Ghostly Memories and Tangible Experience

Okay, so, I didn’t give you fair warning but you should know… sometimes my inspiration comes from shows like Grey’s Anatomy or This is Us. What can I say? I’m a sucker for TV drama. As it so happens today’s episode of Grey’s left me feeling particularly inspired for two reasons: one, the speech Avery gives on Grey’s behalf and two, Grey’s closing narration.

Face to Face with Darkness:

In Jackson’s speech he says,

“The most amazing thing about Meredeth, though, is that she takes all that pain, all that loss and she turns it into drive. Drive to save lives, to make things better. And despite all that she’s lost she continued to find joy in her work, as a surgeon, as a teacher, as a mother and she managed to share that joy through her spirit of discovery and of possibility and of hope, right in the face of darkness.”

His speech resonated with me on a deep, painful level. Because I have hoped for so long that I could be someone who faces her own darkness and turns it into a drive to help others and make life better. And, damn it, I try. I love my students fiercely. I tell them every day that I believe in them. And the students that struggle the most, that don’t have anyone else to believe in them, I tell them more than once. But, even still, it isn’t enough. I’m capable of more. I can give so much more. But, I haven’t come face to face with my own darkness and it lurks over my shoulder. It steals my ability to be vulnerable, to show my kids that it’s okay to trust. It whispers in my ears about inadequacy and unworthiness. It steals my drive, tells me that what I do doesn’t matter. The thing is, I let it, because I’m scared. I’m afraid of what might happen if I acknowledge my own darkness, if I acknowledge where it comes from and where it lives. It runs deep. I am enveloped, submerged. I am buried under 29 years of abuse, loss, abandonment, and violation.

Everything Always Comes Back to Therapy:

Today, my therapist asked me what might happen if I just said the things I want to say but can’t because I won’t let myself, if I just talked about the pain that I’ve given free rent in my mind and body. I told her I was afraid that I’d stop being able to function. Because I’ve been there before. I have felt pain so immense, so soul-crushing that I couldn’t bring myself to leave the solace of my bed for weeks. It’s the kind of pain that makes you wonder if there is a God because surely no kind, loving God would ever make a person feel something so excruciating. So, I avoid…

The thing about darkness, though, is that for a while it remains immaterial, easy to ignore. Just sort of silently lurks, content to wreak havoc on sleep patterns, appetite, relationships, and motivation. Nevermind that it still illicits a somatic response. But, through acknowledgement it becomes even more tangible, real. It becomes matter, comes to matter. Which brings me to my Meredeth inspiration:

“And that history and memory and the ghosts of our pasts are sometimes just as tangible as anything we can hold in our hands.”

That, right there, that is my fear! I already hold my memories, hold my traumas in my body. They are already tangible to me. They are with me every day whether I want them or not. But, as long as I don’t speak them into reality, then I can pretend they don’t exist. They remain manageable. At least that’s what I tell myself.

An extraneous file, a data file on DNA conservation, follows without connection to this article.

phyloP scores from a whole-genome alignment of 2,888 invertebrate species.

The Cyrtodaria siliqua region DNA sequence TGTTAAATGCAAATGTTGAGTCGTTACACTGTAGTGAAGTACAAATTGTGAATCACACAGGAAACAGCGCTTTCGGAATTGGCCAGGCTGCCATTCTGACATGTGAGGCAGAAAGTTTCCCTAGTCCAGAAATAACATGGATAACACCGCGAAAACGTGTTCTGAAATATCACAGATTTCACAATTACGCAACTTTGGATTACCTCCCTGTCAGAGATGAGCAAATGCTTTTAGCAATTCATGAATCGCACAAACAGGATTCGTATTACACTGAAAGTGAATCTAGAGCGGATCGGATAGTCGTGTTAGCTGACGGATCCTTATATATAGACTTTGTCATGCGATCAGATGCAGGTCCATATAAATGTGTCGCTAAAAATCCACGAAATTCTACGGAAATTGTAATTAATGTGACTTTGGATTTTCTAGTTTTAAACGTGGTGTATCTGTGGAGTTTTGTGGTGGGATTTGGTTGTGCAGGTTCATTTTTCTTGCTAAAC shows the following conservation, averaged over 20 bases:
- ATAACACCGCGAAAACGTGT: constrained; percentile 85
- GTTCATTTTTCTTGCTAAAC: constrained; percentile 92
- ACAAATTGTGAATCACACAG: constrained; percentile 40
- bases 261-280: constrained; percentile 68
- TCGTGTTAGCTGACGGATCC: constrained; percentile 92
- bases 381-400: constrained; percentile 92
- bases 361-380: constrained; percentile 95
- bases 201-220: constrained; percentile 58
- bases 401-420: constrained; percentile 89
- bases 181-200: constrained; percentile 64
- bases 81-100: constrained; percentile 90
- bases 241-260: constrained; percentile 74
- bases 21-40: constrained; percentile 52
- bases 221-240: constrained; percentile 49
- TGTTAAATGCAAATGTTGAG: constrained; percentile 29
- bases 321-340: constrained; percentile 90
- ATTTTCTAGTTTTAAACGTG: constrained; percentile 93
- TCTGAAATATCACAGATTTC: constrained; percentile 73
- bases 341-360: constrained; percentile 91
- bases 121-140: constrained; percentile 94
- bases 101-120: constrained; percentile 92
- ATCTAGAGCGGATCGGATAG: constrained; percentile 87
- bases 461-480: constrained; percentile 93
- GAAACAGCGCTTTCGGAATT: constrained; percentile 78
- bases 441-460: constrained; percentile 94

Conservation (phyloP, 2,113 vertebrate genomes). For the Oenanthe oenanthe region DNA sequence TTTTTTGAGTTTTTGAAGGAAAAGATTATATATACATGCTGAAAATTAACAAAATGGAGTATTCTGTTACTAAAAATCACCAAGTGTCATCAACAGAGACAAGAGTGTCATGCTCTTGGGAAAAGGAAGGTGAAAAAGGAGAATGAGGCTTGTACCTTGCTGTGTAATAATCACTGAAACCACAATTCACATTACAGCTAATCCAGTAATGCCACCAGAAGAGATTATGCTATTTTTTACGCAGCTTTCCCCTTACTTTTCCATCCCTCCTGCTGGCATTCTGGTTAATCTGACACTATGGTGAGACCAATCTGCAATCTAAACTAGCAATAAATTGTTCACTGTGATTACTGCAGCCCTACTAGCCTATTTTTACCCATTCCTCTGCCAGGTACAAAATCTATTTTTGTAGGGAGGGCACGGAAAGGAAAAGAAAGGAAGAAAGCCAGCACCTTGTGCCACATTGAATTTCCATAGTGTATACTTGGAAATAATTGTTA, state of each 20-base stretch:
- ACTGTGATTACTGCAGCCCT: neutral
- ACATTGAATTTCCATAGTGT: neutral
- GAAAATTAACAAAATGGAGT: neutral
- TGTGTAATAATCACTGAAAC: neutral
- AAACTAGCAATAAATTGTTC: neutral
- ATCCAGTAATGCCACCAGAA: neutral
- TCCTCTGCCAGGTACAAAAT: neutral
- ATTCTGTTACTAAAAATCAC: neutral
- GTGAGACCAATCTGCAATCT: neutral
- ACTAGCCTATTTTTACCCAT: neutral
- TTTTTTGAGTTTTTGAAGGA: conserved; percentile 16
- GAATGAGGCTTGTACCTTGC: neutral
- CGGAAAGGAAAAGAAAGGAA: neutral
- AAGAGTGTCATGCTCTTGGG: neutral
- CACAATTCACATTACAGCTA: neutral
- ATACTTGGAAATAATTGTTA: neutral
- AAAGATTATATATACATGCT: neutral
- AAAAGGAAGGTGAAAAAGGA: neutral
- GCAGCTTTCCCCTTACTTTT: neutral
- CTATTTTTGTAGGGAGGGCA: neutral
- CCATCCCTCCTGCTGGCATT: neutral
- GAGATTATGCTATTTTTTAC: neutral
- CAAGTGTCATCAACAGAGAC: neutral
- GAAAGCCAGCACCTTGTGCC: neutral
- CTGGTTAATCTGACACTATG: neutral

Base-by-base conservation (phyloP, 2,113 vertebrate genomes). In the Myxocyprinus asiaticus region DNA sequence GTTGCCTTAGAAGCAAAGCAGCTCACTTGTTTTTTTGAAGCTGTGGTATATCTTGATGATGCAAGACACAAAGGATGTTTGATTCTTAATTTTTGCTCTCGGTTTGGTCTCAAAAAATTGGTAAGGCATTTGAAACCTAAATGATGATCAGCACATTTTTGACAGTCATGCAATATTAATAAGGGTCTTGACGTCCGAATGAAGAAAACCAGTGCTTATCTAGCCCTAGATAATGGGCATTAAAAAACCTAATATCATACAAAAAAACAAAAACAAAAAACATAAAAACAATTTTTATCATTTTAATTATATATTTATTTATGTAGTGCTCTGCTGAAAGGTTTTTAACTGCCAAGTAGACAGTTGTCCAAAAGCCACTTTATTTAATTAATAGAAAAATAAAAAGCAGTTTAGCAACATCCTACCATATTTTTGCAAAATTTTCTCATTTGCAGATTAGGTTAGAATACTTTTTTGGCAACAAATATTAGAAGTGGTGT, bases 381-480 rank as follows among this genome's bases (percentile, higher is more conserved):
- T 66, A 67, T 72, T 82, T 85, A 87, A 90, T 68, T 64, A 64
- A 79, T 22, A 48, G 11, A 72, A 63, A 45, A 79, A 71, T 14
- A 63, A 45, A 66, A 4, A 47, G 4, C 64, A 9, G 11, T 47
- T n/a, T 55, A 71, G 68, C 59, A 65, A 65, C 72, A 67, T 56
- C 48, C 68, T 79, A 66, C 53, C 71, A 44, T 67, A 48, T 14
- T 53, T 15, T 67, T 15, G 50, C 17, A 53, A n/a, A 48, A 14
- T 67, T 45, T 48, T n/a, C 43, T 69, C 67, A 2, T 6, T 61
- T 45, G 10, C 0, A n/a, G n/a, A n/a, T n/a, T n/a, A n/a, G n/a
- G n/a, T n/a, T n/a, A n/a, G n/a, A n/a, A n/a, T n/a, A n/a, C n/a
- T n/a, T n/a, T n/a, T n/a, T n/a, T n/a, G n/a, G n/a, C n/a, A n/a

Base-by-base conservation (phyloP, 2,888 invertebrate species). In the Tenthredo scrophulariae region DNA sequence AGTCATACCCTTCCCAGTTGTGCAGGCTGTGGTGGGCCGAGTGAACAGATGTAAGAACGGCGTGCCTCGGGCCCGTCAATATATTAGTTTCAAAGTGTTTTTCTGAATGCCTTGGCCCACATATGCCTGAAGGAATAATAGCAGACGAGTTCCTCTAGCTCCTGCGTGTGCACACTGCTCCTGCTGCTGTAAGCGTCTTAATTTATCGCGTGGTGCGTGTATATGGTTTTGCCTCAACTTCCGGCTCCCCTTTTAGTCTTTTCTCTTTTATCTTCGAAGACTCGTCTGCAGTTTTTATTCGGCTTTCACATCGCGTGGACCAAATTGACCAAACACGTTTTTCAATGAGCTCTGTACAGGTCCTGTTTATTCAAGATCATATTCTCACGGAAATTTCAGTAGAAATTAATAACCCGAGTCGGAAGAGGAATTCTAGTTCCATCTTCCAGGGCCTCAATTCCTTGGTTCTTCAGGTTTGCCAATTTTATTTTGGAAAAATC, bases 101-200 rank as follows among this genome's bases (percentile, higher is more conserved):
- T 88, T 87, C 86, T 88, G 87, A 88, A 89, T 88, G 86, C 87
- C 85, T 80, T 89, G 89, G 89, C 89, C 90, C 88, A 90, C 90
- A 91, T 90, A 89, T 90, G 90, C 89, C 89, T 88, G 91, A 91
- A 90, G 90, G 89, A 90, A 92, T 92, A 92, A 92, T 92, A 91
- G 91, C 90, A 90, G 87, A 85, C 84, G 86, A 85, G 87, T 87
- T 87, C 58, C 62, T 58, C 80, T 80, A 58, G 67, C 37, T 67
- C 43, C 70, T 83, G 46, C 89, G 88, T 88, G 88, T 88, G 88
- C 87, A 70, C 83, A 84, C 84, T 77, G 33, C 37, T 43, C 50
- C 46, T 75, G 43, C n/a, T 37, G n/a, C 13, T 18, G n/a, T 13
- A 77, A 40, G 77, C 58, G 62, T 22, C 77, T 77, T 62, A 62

The Cold Hard Reality:

We both know it doesn’t really work that way, though, don’t we? They’re already tangible. They already exist. They already hurt me and affect me. The traumas which I have endured are written on my body, etched in my flesh, branded on my heart, woven through my synapses. I am irrevocably changed by the things I have endured. Unless, and here is the revelation, I can find the courage to come face to face with my darkness, to speak it into this world, to release it from my body. Somehow I have to let go of my shame (or maybe not my shame, perhaps it’s shame that belongs to someone else). I have to give up the paralyzing fear that silences me. I have to decide that it’s okay to feel whatever emotions come with my story. Because I want to turn my pain into drive. I want to make a difference. And I don’t want to drag my darkness along for the ride. Besides, if they’re already tangible, if they already hurt, what have I got to lose?

But knowing that, acknowledging it to be true, doesn’t quite give me the courage, doesn’t quite dissolve the barrier between my vocal chords and the real world. So, where is courage found? Where is it hiding? Is it already within me? How do I lure it to the surface? Make friends with it, convince it to stay a while?

2 Thoughts

  1. KD. I hope sharing this with you will inspire you to continue searching. The abuse began at a young age for me. I was groomed as a very young child. Everything had to be kept a secret and I was very good at keeping the secret. Life for me was painful and no one ever knew it, but I survived in part by the kindness of teachers. Yes lady, teachers who never knew of my pain helped me to keep moving forward day by day. They did not know my pain and I did not know their’s but I found a reason to keep living through their kindness.
    Teachers can be so instrumental in the lives of others and it is likely that you are making a difference now that you will never know about. Be the mentor you wished you had and I think you will not only give much, but you will find a comfort in what you receive.

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    1. Thank you so much for sharing a part of your story with me. I’m sorry that you went through such pain as a child. This world can be harsh. I’m glad that you had the kind of teachers that were able to help you persevere. I wish you had been able to break the silence sooner but it’s good seeing that you’re there now, sharing.

      Like

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